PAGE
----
, Volume 6, Issue 2, pp 149–160 | Cite as

Wheat breeding in the Netherlands

  • H. De Haan


In 1886L. Broekema (Wageningen) laid the foundation for wheat breeding in the Netherlands. He succeeded in breeding Wilhelmina wheat (1901) and later Juliana, among other varieties.

About the same timeJ. H. Mansholt (Westpolder) andDr. O. Pitsch (Wageningen) started their wheat breeding programmes.

It should be stated that these pioneers practised line selection in hybrid populations from the very beginning.

Among the other wheat breeders mention should be made ofDr. R. J. Mansholt (Westpolder) who, among other varieties, developed Wilobo and Lovink winter wheat and Van Hoek and Mansholt Witte spring wheat. The Breeding Station C.B. (Hoofddorp) bred the variety Staring,M. Rademakers (Bant, N.E. Polder) Mado, the Seed Company Wiersum (Groningen) Titan, Demeter and Tavero.

It appears from the varietal ranges (Figs. 6 and 7) that at present foreign varieties are widely grown. However, wheat breeding in the Netherlands has not fallen asleep; at some breeding establishments large-scale breeding programmes are under way.


Titan Plant Physiology Breeding Programme Winter Wheat Spring Wheat 
These keywords were added by machine and not by the authors. This process is experimental and the keywords may be updated as the learning algorithm improves.


Unable to display preview. Download preview PDF.

Unable to display preview. Download preview PDF.

Literature cited

  1. 1.
    BroekemaL., Duivendaal- en Spijktarwe. Orgaan Vereen. v. Oudleerlingen der Rijks Landbouwschool 11 (1899): 20–25.Google Scholar
  2. 2.
    BroekemaL., De Duivendaaltarwe en de Spijktarwe nogmaals met Squarehead gekruist. Orgaan Vereen. van Oudleerlingen der Rijks Landbouwschool 11 (1899): 34–37.Google Scholar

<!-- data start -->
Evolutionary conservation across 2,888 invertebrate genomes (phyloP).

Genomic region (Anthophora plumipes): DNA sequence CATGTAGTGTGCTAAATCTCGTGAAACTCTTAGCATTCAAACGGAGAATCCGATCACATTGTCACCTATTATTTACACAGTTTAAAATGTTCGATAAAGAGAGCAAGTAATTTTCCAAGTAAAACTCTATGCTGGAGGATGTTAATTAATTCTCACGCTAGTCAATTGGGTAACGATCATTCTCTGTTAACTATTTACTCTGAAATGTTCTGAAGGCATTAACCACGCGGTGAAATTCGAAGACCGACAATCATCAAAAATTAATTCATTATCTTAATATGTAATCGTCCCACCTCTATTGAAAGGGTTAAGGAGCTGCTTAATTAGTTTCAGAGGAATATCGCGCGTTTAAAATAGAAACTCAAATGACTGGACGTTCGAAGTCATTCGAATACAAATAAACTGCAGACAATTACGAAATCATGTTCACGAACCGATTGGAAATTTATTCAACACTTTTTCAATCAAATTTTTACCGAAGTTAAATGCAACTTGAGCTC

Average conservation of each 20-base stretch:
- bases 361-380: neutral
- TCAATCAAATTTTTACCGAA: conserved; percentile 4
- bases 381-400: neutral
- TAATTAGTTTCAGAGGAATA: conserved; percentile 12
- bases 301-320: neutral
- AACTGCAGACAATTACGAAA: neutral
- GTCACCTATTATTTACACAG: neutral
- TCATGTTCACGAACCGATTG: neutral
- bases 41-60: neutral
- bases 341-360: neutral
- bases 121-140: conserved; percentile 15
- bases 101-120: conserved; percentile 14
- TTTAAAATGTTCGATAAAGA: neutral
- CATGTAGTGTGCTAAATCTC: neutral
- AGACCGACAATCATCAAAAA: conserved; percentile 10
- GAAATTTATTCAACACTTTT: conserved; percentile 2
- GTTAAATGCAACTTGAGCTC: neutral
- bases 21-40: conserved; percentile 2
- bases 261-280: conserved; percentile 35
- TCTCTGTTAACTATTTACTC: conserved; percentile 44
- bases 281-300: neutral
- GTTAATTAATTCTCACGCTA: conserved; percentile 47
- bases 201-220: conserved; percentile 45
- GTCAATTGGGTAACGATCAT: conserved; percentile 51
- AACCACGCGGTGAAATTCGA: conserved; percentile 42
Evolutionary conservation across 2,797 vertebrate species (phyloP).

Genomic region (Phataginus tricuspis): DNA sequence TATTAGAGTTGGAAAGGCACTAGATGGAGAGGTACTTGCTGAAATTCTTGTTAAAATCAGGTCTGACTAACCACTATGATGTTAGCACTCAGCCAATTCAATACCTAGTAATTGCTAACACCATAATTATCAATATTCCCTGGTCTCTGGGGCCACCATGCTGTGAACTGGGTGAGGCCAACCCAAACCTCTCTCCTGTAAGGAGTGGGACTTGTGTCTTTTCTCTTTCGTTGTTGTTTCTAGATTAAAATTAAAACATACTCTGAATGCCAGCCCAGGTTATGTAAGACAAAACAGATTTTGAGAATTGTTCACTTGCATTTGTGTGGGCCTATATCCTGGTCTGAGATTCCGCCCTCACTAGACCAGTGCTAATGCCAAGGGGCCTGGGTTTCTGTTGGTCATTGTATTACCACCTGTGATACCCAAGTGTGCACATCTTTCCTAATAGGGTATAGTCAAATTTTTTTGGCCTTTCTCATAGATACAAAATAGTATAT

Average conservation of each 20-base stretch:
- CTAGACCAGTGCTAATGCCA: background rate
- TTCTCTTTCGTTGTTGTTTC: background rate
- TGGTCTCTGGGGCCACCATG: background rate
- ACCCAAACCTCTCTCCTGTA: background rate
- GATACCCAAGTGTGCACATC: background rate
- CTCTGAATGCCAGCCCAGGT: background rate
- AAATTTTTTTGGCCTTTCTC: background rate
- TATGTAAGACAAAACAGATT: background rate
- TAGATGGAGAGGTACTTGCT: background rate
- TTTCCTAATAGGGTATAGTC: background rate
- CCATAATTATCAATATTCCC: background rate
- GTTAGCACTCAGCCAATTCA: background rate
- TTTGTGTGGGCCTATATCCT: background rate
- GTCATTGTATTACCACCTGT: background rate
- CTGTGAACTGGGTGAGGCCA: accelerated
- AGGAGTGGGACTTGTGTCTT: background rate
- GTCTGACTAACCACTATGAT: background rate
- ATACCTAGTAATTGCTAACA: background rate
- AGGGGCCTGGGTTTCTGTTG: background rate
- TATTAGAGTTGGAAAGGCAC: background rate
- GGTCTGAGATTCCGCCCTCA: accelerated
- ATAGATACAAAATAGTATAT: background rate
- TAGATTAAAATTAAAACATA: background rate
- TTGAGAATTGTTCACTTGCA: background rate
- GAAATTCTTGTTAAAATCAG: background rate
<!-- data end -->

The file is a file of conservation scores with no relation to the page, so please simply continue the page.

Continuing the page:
3. 3.
    BroekemaL., Toespraak bij het aanvaarden van het doctoraat in de landbouwwetenschap, honoris causa. Jaarboek van de Landbouwhogeschool 4 (1922): 66–70.Google Scholar
  4. 4.
    Haan, H. de, Onze tarwerassen. Jaarboek Algem. Bond van Oud-leerlingen van inrichtingen voor Middelbaar Landbouwonderwijs. 1936: 14–25.Google Scholar
  5. 5., Flax breeding and flax varieties in the Netherlands. Euphytica 1 (1952): 212–218.Google Scholar
  6. 6., Maintaining varieties of self-fertilized crop plants. Euphytica 2 (1953): 37–45.Google Scholar
  7. 7., Potato breeding in the Netherlands. Euphytica 2 (1953): 113–121.Google Scholar
  8. 8., Oat breeding in the Netherlands. Euphytica 3 (1954): 81–88.Google Scholar
  9. 9., The breeding of peas in the Netherlands. 1. Round blue peas. 2. Marrowfats, dun peas and maple peas. Euphytica 3 (1954): 188–194; 4 (1955): 67–75.Google Scholar
  10. 10., Winter barley breeding in the Netherlands. Euphytica 5 (1956): 8–12.Google Scholar
  11. 11.
    HendriksenA. J. Th., The maintenance of the winter wheat variety Alba in the Netherlands. Euphytica 5 (1956): 1–7.Google Scholar
  12. 12.
    MansholtR. J., De Svalöfsche kweekmethode en die van andere kwekers. Cultura 21 (1909): 472–476.Google Scholar
  13. 13.
    Pitsch, O., Imperiaal II-en Millioen III-tarwe. Dr. Staring's Almanak voor den Groninger landman. 1917: 112–113.Google Scholar
  14. 14.
    Siebenga, J., The significance of the designations of seed of field crops in relation to seed evaluation. O.E.E.C. Report High quality, its production, control and distribution. 1955: 101–104.Google Scholar
  15. 15.
    TroostD., Overzicht van de in ons land verbouwde tarwerassen. Cultura 32 (1920): 226–244.Google Scholar

Copyright information

© H. Veenman En Zonen 1957

Authors and Affiliations

  • H. De Haan
    • 1
  1. 1.Institute of Agricultural Plant BreedingWageningen

Personalised recommendations